Writing Workshop in a Book

Back in November, B&N offered Reading Like a Writer: A Guide for People Who Love Books and for Those Who Want to Write Them by Francine Prose for $1.99 (gotta love NaNoWriMo deals).

If you can say this title 10 times fast, you are amazing.

If you can say this title 10 times fast, you are amazing.

I finally got around to reading it, in bits & spurts, throughout my winter semester, and finally finished it today.

If you like writing, or reading about the writing process, I cannot recommend this book strongly enough. Prose has a great outlook on great books – some of which I’ve read, some of which are now on my TBR list. She points out that you probably should not write if you do not read copiously, because it is by reading the works of others that you learn how to write.

Now, you’ve probably heard that advice before. So why bother reading her book, right? Because she proceeds to walk you through how she analyzes great works. She provides snippets & synopses, so you can understand what she’s talking about whether you have read the book or not (though I cannot stress strongly enough that if you have not read the book, you will want to read it).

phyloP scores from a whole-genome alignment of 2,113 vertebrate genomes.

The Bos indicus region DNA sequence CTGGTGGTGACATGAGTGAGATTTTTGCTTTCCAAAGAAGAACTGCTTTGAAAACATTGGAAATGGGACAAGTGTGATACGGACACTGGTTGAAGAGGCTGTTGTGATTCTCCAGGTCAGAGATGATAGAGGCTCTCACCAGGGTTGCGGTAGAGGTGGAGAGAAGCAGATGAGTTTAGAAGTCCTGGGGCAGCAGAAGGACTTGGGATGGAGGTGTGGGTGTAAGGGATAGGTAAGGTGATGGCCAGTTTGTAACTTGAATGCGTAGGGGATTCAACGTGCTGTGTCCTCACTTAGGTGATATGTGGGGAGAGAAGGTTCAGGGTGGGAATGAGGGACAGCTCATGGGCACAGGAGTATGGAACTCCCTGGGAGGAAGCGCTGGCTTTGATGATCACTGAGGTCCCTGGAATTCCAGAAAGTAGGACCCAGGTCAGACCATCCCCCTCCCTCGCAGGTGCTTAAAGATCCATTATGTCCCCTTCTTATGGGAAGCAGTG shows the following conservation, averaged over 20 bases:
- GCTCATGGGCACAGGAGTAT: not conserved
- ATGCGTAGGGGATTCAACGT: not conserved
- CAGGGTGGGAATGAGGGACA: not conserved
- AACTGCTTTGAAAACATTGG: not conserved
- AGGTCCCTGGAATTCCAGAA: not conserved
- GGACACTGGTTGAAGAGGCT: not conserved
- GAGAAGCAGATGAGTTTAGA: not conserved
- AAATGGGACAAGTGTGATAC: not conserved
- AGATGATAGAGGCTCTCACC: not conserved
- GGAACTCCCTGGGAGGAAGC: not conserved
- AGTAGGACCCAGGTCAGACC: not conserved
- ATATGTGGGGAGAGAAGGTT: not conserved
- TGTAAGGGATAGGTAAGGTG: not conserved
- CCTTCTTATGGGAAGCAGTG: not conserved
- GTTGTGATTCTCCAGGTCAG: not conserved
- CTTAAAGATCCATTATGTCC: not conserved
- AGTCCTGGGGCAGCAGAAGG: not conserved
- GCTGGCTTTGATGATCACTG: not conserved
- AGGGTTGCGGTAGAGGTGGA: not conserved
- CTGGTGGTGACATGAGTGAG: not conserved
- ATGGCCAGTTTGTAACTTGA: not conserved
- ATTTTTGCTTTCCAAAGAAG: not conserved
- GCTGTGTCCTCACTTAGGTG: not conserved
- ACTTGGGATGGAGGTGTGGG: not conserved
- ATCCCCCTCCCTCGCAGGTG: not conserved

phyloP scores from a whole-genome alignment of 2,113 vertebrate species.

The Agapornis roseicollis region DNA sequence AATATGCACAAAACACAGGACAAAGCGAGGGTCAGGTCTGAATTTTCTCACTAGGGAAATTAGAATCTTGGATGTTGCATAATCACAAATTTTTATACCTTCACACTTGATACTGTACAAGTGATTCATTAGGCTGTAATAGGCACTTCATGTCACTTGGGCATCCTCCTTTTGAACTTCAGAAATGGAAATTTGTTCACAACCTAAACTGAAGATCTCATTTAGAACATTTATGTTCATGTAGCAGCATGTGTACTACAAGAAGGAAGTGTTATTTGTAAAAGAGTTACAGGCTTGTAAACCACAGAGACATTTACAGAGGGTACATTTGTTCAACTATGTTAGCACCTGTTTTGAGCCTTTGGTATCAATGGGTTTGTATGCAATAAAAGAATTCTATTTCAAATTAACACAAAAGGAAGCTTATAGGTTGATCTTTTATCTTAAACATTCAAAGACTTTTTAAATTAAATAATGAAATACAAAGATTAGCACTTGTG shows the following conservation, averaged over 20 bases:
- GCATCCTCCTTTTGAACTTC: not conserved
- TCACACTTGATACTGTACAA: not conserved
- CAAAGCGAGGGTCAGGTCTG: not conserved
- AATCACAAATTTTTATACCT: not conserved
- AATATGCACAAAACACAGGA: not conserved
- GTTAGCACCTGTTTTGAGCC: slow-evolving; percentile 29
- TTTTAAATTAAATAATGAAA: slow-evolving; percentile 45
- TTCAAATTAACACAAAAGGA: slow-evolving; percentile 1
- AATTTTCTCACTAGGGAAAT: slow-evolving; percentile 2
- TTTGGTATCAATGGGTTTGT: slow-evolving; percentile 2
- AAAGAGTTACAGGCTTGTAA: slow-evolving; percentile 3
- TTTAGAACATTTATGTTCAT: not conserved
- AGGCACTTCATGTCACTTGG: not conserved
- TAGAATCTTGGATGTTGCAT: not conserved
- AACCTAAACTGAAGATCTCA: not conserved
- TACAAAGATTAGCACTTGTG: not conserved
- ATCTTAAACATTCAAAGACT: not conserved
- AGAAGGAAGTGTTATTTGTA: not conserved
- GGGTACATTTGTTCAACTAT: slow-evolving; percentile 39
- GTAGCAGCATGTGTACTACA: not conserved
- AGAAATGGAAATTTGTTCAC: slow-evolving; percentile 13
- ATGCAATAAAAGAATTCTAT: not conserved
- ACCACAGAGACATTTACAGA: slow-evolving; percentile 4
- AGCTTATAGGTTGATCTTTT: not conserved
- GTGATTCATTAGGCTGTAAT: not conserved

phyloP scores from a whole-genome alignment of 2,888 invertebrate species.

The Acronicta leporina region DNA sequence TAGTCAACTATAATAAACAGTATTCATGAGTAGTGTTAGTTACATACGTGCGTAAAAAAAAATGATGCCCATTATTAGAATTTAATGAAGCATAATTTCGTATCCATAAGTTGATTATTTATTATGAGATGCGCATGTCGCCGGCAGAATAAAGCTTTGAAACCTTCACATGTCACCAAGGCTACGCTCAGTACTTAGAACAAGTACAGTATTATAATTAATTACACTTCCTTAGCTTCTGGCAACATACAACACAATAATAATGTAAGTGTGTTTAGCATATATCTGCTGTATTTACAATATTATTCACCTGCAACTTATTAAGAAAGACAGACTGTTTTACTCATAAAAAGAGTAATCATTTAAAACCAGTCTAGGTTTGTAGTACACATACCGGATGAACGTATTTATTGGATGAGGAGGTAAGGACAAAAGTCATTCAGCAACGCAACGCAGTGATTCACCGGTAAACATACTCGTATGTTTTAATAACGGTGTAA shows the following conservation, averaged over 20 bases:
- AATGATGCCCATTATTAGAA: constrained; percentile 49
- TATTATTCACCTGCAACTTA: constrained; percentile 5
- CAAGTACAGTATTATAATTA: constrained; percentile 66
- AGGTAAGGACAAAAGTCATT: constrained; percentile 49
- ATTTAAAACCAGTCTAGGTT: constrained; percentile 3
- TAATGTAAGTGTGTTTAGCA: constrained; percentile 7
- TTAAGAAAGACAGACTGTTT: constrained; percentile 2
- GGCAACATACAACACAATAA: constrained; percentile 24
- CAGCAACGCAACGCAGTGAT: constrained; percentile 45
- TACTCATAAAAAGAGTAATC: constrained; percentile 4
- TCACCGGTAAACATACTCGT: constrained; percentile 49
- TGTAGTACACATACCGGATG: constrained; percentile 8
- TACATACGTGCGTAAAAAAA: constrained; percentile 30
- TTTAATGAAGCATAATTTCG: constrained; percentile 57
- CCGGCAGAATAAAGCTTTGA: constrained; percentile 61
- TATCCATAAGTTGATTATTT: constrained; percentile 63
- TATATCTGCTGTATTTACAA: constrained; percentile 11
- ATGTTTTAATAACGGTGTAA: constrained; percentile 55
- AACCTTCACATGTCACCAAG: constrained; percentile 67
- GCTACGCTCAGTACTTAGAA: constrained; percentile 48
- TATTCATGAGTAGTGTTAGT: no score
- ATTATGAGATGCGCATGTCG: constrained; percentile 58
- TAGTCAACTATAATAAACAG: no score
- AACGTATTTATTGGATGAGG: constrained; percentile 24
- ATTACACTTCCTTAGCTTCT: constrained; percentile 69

The best thing, though, is her positive outlook. Read the greats, and don’t feel discouraged that they wrote so beautifully in a way that you can probably never accomplish, yourself. Feel encouraged that you have the best mentors available for writing, and you can access them anytime, in an easily transportable fashion, in most locations.

Even if you can read in a movie theater, you probably shouldn't.

Even if you can read in a movie theater, you probably shouldn’t.

Here are some of my favorite, current quotes:

“It’s a good idea to have a designated section of your bookshelf…for books by writers who have obviously worked on their sentences, revising and polishing them into gems that continue to dazzle us. These are works you can turn to whenever you feel that your own style is getting a little slack or lazy or vague.”

“Literature is an endless source of courage and confirmation. The reader and beginning writer can count on being heartened by all the brave and original works that have been written without the slightest regard for how strange or risky they were, or for what the writer’s mother might have thought when she read them.”

Something I love about this book, is that I can tell I can pick it up at anytime, choose a chapter for purpose or at random, and feel energized to write as a result. And also that new favorite quotes will crop up with every reading.

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